Since 2001, the department has restricted the aerial application of burndown products that contain glyphosate, sulfosate or paraquat from mid-March to the end of April. Drift complaints have significantly decreased because restrictions have been in place for the last two years.

In 2001, the department received 16 complaints involving off-target drift of burndown herbicides. In 2002, the number of complaints fell to 10. In 2000, the year preceding implementation of the restrictions, the department received 98 drift complaints.

"The reduction in drift complaints is proof that the burndown restrictions are working," said Commissioner Lester Spell. "We need to keep the number of complaints to a minimum, and at the same time, have a policy in place that does not cause undue hardship to farmers."

The department, through the Bureau of Plant Industry, implements application restrictions by requiring supplemental labeling on burndown herbicides containing glyphosate, sulfosate or paraquat. The department's Bureau of Plant Industry has the responsibility for administration of pesticide application restrictions and supplemental labeling for pesticide products.

The supplemental labeling prohibits the aerial application of burndown herbicides from mid-March until April 30, unless an emergency condition exists, the producer requests a use permit and the department approves the request. A district inspector from the Bureau of Plant Industry assesses the situation in a particular field before the permit is approved.

The application restriction divides Mississippi into two separate zones with state Highway 8 being the dividing line. Zone I consists of portions of Bolivar, Sunflower, Leflore and Grenada counties, plus the entire counties of Carroll, Holmes, Humphreys, Washington, Sharkey, Issaquena, Yazoo and Warren.

Zone II consists of portions of Bolivar, Sunflower, Leflore and Grenada counties, plus the entire counties of Tallahatchie, Tate, Quitman, Coahoma, Tunica, Panola and Desoto.

Aerial applications are prohibited in Zone I from March 15 through April 30. In Zone II, aerial applications are prohibited from March 25 through April 30. Aerial applications in these zones can only be made with a permit from an authorized employee of the department. The state agriculture department can, at any time, take current planting and environmental conditions into account and modify the restrictions for zones or individual counties.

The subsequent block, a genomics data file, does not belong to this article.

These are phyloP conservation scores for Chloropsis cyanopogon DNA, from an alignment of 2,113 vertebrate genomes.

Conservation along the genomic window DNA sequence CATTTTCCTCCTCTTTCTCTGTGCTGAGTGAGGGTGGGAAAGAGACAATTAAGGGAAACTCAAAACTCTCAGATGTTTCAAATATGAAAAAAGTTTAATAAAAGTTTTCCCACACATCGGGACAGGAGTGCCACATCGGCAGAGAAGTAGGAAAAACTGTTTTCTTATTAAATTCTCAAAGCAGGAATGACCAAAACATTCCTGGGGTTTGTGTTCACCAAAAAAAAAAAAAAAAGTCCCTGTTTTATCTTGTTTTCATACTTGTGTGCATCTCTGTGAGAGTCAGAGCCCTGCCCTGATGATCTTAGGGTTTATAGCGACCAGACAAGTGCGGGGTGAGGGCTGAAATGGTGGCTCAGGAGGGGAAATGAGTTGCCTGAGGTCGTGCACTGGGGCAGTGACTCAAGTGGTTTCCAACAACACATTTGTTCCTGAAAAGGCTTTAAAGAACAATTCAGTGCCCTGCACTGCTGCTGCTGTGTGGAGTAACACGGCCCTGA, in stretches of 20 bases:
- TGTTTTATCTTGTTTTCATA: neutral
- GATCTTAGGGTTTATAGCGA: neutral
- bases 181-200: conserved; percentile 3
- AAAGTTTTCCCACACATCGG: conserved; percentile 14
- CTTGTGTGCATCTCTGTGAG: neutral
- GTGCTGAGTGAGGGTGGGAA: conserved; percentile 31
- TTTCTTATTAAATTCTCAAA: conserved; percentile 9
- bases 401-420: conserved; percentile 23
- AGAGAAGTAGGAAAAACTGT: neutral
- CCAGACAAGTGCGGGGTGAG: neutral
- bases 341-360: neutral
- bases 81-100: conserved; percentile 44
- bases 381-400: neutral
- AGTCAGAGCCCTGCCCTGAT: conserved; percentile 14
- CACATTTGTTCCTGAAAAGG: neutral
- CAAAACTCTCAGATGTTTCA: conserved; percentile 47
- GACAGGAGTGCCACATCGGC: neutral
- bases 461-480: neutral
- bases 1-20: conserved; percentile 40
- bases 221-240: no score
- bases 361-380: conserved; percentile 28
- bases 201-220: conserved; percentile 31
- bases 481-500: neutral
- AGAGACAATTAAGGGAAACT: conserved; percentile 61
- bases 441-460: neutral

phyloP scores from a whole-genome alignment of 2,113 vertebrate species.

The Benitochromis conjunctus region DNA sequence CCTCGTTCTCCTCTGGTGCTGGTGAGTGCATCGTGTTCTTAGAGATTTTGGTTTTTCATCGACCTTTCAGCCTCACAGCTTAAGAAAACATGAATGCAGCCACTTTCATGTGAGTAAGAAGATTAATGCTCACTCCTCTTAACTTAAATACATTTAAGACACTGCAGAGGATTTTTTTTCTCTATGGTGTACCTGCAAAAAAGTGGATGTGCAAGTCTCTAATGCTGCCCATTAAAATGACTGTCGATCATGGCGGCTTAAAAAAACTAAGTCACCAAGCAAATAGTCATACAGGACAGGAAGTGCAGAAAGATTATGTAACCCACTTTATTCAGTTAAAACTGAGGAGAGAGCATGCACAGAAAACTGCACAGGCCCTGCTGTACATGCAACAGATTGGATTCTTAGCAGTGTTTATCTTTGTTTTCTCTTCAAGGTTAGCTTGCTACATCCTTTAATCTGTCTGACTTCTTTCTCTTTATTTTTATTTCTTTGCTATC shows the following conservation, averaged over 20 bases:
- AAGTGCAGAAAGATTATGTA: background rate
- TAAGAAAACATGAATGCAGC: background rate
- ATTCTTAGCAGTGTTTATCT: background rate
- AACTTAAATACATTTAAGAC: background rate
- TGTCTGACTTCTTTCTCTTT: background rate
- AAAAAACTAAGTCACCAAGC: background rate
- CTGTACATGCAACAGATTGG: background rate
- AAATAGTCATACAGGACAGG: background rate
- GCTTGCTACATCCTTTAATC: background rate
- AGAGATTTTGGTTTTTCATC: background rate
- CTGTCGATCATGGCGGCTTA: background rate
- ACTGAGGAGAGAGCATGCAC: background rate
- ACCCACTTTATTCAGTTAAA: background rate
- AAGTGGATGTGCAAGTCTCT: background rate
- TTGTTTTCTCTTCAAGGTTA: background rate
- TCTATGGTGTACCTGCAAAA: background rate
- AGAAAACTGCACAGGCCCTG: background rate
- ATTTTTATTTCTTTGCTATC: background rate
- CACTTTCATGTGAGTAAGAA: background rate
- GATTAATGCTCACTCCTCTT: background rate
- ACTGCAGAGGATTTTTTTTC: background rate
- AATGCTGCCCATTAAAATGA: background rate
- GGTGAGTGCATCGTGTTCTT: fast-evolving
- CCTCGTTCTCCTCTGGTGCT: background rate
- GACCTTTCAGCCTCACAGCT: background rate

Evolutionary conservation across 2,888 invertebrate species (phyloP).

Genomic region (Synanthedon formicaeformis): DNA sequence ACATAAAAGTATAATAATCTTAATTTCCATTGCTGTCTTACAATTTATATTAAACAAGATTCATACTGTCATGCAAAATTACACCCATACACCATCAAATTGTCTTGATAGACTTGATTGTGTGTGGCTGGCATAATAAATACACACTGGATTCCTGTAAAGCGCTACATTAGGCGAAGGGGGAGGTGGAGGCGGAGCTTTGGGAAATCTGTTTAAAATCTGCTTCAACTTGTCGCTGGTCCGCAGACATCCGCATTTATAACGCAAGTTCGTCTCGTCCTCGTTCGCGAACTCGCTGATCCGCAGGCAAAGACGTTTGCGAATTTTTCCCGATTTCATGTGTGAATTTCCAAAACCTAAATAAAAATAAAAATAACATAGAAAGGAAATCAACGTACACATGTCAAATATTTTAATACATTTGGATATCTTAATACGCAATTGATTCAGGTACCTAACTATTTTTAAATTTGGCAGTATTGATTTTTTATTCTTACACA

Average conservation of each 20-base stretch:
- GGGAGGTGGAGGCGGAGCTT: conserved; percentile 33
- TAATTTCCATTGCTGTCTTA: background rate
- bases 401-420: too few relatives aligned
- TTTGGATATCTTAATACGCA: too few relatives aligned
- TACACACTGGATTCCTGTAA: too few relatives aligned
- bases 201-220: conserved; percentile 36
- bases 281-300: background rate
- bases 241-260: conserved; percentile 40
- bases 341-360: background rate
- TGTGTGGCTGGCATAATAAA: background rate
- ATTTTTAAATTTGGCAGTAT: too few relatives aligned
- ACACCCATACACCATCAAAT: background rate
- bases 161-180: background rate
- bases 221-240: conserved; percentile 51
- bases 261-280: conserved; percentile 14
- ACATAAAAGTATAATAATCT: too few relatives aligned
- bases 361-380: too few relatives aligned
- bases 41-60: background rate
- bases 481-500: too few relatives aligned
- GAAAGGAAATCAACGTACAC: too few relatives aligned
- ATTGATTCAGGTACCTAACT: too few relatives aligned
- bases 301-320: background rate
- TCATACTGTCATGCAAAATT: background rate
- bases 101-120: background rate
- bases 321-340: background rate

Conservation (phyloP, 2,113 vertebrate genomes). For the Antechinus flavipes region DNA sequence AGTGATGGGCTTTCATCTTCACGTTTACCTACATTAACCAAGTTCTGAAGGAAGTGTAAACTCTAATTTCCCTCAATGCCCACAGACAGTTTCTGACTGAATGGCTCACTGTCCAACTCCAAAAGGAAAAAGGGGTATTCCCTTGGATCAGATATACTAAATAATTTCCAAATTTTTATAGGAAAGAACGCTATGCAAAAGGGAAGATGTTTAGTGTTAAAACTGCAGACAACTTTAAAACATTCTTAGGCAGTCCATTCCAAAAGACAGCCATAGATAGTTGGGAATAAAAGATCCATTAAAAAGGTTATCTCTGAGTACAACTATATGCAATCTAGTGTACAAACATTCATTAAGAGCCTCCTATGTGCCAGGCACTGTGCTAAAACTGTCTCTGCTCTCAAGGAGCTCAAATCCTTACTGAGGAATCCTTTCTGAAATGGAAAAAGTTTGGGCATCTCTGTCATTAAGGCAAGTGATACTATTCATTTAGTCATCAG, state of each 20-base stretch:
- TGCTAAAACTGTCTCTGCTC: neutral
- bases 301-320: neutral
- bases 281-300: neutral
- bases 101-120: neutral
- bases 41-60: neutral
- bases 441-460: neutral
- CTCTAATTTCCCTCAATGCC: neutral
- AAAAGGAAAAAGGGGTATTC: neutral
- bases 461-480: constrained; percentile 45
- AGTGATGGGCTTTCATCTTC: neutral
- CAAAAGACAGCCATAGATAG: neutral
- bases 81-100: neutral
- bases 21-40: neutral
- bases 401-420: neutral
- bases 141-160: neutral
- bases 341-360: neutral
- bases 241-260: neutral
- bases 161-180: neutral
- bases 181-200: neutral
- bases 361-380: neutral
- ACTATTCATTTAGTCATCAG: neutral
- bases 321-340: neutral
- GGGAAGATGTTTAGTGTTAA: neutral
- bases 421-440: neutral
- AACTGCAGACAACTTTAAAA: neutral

Keith Davis is a writer for the Mississippi Department of Agriculture and Commerce.

AmAg insurance firm reportedly on slippery slope

The company announced Nov. 25 that Rain and Hail, another large agricultural insurance concern, and others had decided they were no longer interested in purchasing the crop insurance company based in Council Bluffs. The sale was expected to generate a December cash payment of $21.5 million and another $5 million in reimbursed expenses to the struggling insurer.

The company has since been ordered by the Nebraska Department of Insurance and USDA’s Risk Management Agency not to sell any new insurance contracts subject to reinsurance by the Federal Cop Insurance Corp. Earlier the company said it would discontinue its crop insurance operations at the completion of its sale.

In response, the company now says it will continue servicing all existing federally reinsured insurance contracts accepted or renewed prior to Nov. 23, 2002.

Shortly before the collapse of the company’s sale, AmAg announced that, “During the fourth quarter of 2002 and the first quarter of 2003, the Company expects it will terminate crop insurance underwriting operations and incur significant costs, which will be increased if the proposed transaction is not completed.

“In addition, if the proposed transaction is not completed, the company will likely establish significant additional allowance and recognize further impairment of certain intangible assets.”

AmAg’s downhill slide became readily apparent Nov. 18, 2002 when the company announced third quarter losses of $131 million, or $9.23 per share. For the nine-month period ending Sept. 30, 2002, the company estimated its losses at $140.5 million.

These losses, company officials admitted, underscore the “uncertainty of the company’s ability to operate in the agricultural segment in the future.”

“While disappointed with the underwriting results triggered by the most severe and widespread drought in at least 50 years, we are even more disappointed that the capital-raising effort we began earlier this year has not resulted in a capital partnership for AmAg,” says John E. Martin, president and chief executive officer.

The company’s website bills itself as the nation’s largest agricultural risk management company, and says AmAg is “growing strong” after acquiring the assets of the former IGF Insurance of Des Moines, Iowa in June of 2001.

A subsidiary of Acceptance Insurance Companies Inc., American Agrisurance has fallen on difficult times before.

A lawsuit filed by Arkansas farmer Jimmy Wallace, on the behalf of rice farmers, against American Agrisurance (AmAg) and three other related insurance companies insured the company’s place in headlines, and increased its notoriety with farmers.

The lawsuit, filed in 1999, alleged breach of contract, fraud and violation of the Arkansas Deceptive Trade Practices Act by the crop insurance company.

Wallace was one of the rice producers who applied for the supplemental 3-cent per pound crop revenue insurance coverage offered by AmAg in 1999. Shortly after Wallace and hundreds of other of Delta rice growers signed up for the insurance product, AmAg abruptly announced March 1, 1999 that it was canceling its previous offer to farmers. Coming to the realization that the CRCPlus policies the company had sold were threatening the company’s bottom line, AmAg CEO Rick Gibson told its customers that it was cutting CRCPlus coverage for rice from 3-cents to 1.5-cents per pound.

The class action lawsuit settlement included any and all farmers in the nation who applied for CRCPlus coverage on rice for 3 cents.

An estimated 6,000 rice producers reportedly shared in the estimated $3.7 million settlement, which was paid in 2002, with one third of the total going to attorneys’ fees and an “incentive award” going to those who served as class representatives in the litigation.

e-mail: dmuzzi@primediabusiness.com